War of the Rebellion: Serial 033 Page 0699 Chapter XXXIV. CORRESPONDENCE, ETC.-UNION.

Search Civil War Official Records

force, for the reason that supplies must be drawn from Little Rock for the troops in Western Arkansas and the Indian country. This will, however, lead to economy of force rather than the reverse, since it will secure Missouri and Northern Arkansas against raids, and thus diminish the force necessary to be kept north of the river.

Missouri is now entirely free from guerrillas, and I am gradually diminishing the force in the State by moving troops into Arkansas. The only guerrillas in Arkansas north of the river are 400 or 500 about Yellville and a few east of Batesville. I can dispose of these in a short time, and organize home guards in Northern Arkansas sufficient to prevent the formation of guerrilla bands by the deserters from Price's army. I hope to get along in Missouri and Kansas with nor more than half the force I have had in these States during the summer.

I have not yet learned what force General Steele has sent to Memphis. I asked him to send all he could spare, even temporarily, and I would gradually re-enforce him from Missouri. So long as General Banks is operating toward Texas, Steele will have but little to do. If, however, Banks' forces be withdrawn, the enemy may turn may turn upon Steele. My last reports from Fort Smith, November 4, indicate the last of the rebel forces going beyond Red River.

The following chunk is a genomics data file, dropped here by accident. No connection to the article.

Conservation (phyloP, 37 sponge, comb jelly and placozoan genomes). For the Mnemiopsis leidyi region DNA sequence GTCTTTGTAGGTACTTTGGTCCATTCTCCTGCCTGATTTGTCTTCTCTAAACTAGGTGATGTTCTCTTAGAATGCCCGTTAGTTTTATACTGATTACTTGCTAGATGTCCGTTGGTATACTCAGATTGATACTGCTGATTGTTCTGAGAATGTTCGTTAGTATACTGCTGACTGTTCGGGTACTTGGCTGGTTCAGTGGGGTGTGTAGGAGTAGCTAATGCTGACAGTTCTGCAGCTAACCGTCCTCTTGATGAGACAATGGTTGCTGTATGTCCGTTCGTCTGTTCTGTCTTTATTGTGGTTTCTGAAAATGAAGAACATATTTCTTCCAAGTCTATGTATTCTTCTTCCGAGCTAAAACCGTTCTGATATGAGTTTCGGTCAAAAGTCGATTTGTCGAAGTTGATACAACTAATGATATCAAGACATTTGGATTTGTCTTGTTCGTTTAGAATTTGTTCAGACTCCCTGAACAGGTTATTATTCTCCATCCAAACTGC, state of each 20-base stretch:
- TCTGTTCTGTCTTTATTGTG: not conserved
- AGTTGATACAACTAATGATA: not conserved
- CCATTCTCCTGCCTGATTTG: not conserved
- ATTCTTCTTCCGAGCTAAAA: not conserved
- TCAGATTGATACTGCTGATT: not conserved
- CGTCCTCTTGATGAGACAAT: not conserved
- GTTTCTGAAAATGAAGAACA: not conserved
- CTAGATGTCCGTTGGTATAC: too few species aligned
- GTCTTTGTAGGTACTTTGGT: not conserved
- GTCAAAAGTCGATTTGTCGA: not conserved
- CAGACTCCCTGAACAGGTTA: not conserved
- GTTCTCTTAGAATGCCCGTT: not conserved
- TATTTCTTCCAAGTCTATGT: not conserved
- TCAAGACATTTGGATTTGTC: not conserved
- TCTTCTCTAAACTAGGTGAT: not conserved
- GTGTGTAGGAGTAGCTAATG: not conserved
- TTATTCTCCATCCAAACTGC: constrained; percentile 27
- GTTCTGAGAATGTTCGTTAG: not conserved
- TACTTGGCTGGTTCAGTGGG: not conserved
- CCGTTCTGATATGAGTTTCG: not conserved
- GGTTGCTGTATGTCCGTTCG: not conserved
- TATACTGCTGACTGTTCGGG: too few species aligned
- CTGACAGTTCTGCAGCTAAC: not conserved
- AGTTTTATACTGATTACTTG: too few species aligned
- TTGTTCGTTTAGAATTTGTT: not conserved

Very respectfully, your obedient servant,





Little Rock, Ark., October 19, 1863.

Major General JOHN M. SCHOFIELD,

Commanding Department of the Missouri:

GENERAL: Your communications and the extract from General Halleck's letter were received about a week ago. Since that time there has been no mail either way until to-night. General Davidson will start for Saint Louis to-morrow morning. He will be able to give you any information you may require in regard to matters here. We have had many conflicting reports in regard to the position and movements of the enemy during the last ten days. Price is probably at Little Missouri [River], 20 miles this side of Washington. It is said that he is moving his stores to Red River, below Jonesport. Marmaduke's headquarters were at Arkadelphia a few days since. His cavalry is opening in our front, and hanging Union men in obscure places. Our scouting parties have been very successful in capturing prisoners and transportation from them. Our cavalry has made incursions into Independence, Conway, and Van Buren Counties, and broken up bands of guerrillas and recruiting parties, destroying arms and taking prisoners. A majority of the prisoners whom we captured have taken the oath of allegiance to the United States, and some have enlisted in our service, all of their own accord.

It is my opinion that the following-named posts should be occupied as a line of defense of the Arkansas: Napoleon, Pine Bluff, Little Rock, Lewisburg, Dardanelle, and Fort Smith; Benton is advance, Brownsville for the protection of the railroad, with an outpost at Austin, Jacksonport, and Devall's Bluff. Napoleon and Jacksonport are the only places named which are not occupied by our troops now. I have no doubt but that with our present force we could drive the rebels beyond Red River, but the question is, are we now prepared to hold the line of Red River? I cannot see that we are. There may be some military